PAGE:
- Year 2022
- NSF Noyce Award # 1852944
- First Name Jerry
- Last Name Dwyer
- Discipline Mathematics
Brock Williams, Raegan Higgins, Jill White, & Ron Hendrick
Jerylme Robins, Texas Tech University
Despite having a rich heritage of successful NOYCE Scholars programs, the COVID-19 pandemic presented a series of novel challenges to the current project implementation. We believe these challenges, the project leadership team’s efforts to respond to and lead through them, and the initial—albeit largely anecdotal—outcomes of these efforts have value in the broader discussion regarding educational and policy responses to our nation’s current STEM teacher recruitment and retention crises. Currently, the project team is wrestling with the challenge presented by knowing the sorts of pre-service teaching activities that foster better prepared teachers and the reality that adding additional programming and demands on student time presents a significant barrier to recruitment—even when these additional demands come with opportunities for additional funding. The proposed poster will highlight programmatic evolutions and ongoing challenges specific to our Learning Assistants to NOYCE Scholars pipeline.
Our proposed NSF NOYCE Scholars Track 1 award focused on the recruitment and training of secondary mathematics teachers. A key program element in that proposal focused on leveraging Learning Assistants (LA) in college math classes—but extending those LA experiences into new contexts such as dual credit courses taught on high school campuses. This poster will highlight some specific research findings regarding the impact of various COVID-19 policy and implementation shifts (funded by a NSF NOYCE supplement in 2020) and discuss broader practical inquiries that have arisen as the project team has worked to resume elements of the pre-pandemic program design.Specifically, this poster will outline the leadership team’s current focus on determining if low numbers of LA-to-NOYCE-scholar persistence is driven by ongoing COVID-19 pandemic challenges or if the model is poorly suited for the specific aim of recruiting students into pursuing careers as STEM teachers.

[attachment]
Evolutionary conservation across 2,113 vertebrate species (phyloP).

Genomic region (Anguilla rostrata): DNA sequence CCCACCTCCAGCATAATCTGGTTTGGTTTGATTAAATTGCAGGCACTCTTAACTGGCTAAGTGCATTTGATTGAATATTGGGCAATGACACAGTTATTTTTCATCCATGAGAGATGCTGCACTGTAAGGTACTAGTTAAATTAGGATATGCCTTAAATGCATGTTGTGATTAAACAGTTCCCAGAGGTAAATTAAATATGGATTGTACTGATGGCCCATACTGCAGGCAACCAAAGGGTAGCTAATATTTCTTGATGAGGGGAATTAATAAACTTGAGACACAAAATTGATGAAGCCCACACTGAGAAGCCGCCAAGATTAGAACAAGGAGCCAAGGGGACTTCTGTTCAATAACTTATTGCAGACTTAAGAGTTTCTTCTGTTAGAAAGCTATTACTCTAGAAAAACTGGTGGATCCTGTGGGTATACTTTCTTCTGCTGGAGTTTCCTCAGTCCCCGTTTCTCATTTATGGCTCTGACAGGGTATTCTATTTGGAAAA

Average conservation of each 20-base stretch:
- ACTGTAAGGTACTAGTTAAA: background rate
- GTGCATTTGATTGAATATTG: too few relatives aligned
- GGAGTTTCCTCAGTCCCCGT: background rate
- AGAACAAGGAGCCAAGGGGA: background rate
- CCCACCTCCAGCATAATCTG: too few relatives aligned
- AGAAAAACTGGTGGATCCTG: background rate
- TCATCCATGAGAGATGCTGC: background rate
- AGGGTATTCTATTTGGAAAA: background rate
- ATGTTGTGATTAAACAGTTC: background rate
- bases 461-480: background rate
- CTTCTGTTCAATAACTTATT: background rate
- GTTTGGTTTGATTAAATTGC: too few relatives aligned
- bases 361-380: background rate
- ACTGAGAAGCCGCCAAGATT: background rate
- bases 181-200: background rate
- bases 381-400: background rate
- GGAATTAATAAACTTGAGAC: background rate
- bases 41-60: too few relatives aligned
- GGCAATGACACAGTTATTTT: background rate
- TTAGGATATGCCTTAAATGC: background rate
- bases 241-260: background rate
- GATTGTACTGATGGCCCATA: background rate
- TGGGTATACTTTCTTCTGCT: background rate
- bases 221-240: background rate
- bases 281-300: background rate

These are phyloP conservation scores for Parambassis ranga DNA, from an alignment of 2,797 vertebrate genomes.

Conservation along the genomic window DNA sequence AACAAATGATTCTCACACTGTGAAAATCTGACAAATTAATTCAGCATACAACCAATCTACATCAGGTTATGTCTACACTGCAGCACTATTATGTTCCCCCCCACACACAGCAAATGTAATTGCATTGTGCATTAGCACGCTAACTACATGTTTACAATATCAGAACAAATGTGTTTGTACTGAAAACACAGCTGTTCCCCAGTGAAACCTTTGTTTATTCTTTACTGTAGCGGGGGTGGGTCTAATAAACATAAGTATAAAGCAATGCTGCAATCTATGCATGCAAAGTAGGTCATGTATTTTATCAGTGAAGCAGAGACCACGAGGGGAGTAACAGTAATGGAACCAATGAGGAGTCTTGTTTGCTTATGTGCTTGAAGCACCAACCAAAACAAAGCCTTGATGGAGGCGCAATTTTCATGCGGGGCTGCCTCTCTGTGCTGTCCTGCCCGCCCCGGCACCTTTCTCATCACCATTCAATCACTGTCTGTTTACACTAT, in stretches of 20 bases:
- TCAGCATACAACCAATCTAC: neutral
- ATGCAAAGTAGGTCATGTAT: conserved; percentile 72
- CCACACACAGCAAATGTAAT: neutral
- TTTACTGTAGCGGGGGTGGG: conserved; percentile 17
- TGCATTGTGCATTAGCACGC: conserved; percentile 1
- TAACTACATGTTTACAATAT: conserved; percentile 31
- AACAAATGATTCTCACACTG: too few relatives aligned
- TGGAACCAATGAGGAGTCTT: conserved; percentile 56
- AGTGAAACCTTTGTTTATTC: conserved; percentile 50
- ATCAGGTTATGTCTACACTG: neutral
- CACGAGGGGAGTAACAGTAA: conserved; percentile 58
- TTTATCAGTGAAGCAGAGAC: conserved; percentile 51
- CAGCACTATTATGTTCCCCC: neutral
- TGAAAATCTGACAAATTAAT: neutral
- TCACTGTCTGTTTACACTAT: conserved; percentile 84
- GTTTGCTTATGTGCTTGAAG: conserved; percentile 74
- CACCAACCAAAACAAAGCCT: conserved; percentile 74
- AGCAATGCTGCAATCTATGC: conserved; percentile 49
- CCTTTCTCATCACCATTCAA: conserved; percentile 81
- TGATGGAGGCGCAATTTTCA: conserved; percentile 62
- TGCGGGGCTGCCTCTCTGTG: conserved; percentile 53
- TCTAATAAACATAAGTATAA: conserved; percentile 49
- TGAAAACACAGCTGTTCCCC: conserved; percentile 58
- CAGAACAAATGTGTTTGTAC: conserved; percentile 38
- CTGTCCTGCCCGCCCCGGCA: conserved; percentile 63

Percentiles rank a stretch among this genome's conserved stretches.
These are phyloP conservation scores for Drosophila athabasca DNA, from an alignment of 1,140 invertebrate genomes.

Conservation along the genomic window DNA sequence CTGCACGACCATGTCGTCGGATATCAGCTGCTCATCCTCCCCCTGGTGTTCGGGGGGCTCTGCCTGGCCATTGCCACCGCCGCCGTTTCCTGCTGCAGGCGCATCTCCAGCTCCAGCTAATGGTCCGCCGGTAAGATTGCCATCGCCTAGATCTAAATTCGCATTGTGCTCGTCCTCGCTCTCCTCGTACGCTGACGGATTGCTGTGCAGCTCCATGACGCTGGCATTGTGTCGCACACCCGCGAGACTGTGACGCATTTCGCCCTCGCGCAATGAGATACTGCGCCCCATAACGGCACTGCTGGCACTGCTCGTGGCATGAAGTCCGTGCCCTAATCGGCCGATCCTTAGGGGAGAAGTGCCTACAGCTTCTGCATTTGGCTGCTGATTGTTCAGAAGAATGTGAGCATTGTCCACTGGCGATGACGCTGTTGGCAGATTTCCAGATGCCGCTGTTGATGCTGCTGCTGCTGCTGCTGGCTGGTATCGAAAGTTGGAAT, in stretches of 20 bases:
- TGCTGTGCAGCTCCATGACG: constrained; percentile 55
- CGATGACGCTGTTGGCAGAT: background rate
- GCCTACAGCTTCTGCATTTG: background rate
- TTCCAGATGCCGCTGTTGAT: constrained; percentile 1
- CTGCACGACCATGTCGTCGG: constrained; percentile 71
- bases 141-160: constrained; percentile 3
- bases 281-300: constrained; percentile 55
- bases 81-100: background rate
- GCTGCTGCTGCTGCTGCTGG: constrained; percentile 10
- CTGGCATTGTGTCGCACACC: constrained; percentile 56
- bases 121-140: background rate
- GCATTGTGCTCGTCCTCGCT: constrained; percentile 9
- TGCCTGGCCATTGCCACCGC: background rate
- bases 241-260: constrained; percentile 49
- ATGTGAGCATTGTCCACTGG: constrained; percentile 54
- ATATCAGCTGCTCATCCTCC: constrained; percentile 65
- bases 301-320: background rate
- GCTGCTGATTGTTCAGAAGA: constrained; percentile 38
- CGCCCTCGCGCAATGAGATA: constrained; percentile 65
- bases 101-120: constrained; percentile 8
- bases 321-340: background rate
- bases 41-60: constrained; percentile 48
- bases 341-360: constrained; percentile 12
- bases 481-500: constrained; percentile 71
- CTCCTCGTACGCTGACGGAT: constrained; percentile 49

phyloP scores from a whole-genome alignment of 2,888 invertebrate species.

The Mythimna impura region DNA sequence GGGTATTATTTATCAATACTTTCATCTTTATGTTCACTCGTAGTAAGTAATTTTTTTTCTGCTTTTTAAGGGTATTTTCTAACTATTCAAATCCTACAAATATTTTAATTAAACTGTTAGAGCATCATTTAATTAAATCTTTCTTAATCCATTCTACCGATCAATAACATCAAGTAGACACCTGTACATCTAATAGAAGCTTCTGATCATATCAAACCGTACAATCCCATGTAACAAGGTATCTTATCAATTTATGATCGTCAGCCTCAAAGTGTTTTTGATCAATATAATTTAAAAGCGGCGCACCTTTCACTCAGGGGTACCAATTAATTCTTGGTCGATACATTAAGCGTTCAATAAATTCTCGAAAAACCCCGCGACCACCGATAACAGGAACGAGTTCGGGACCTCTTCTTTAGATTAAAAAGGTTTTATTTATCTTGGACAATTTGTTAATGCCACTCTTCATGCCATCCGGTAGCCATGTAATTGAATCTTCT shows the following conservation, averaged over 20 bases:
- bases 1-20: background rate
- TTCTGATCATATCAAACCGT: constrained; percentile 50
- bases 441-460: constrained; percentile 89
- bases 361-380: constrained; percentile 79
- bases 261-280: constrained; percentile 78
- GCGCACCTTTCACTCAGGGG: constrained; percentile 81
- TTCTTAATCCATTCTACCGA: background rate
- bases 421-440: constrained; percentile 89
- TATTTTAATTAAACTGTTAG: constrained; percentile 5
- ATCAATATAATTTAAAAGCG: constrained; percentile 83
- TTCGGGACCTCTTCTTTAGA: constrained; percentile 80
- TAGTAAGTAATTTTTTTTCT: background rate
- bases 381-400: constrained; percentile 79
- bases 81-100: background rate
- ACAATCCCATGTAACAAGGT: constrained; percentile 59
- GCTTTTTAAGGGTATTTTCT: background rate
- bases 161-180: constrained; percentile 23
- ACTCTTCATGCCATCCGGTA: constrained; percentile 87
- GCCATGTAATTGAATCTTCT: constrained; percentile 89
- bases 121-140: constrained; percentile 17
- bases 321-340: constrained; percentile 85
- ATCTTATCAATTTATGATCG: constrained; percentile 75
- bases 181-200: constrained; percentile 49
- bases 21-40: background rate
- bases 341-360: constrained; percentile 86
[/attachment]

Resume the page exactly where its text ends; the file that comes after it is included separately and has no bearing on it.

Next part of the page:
Texas Tech has seen success in both the NOYCE Scholars program and the implementation of the Learning Assistant (LA) model into various STEM courses. This is the motivating factor behind targeting LAs during our recruitment efforts. LAs typically poses a proclivity for the subject matter being taught and an appropriate disposition for guiding others. We aim to identify the specific components within each program that generate the most efficiency and effectiveness at achieving the goal – more secondary math teachers in high-needs schools. For instance, the LAs take seminar courses designed to address specific gaps observed in the teaching proficiency of LAs. Therefore, we approach our investigation with the following questions in mind. What specific attributes of each program should be emphasized to increase the yield of participants who ultimately serve as a secondary math teacher in a high-needs school? How should we intentionally integrate the lessons learned about self-determination while navigating the pandemic into the development of LAs?The poster will also highlight two qualitative studies focusing on the specific impact of the COVID-19 pandemic on the LA programming.
NOYCE grant support for the Learning Assistants (LA) program translated into the development of a robust Learning Assistants (LA) program that spans across multiple STEM sections and academic departments. Additional resources, such as training videos have been produced to prepare for the increased volume of LAs needing to be trained. Energies are currently being focused on the expansion of LA engagement to develop a more predictable rendering of students who feel positioned to complete the teacher certification trajectory and, subsequently, decide to persist.
In an anticipatory manner, we aim to impact the overarching goal of NOYCE. There is potential for noticeable forward progress that can be accomplished through our sharing lessons and techniques learned during the initial implementation process of our LA-to-NOYCE-scholar model. The continued process of honing the details of the collaborative efforts between our NOYCE and LA programs will provide additional findings. Questions such as “Will bigger stipends increase the quantity and quality of LA recruitment” are yet to be addressed. In turn, new findings being added to our already established pool of information can be presented to, and utilized by, program administration teams at other institutions – potentially becoming best practices. This could potentially create a compounding effect on the number of NOYCE scholars nationally.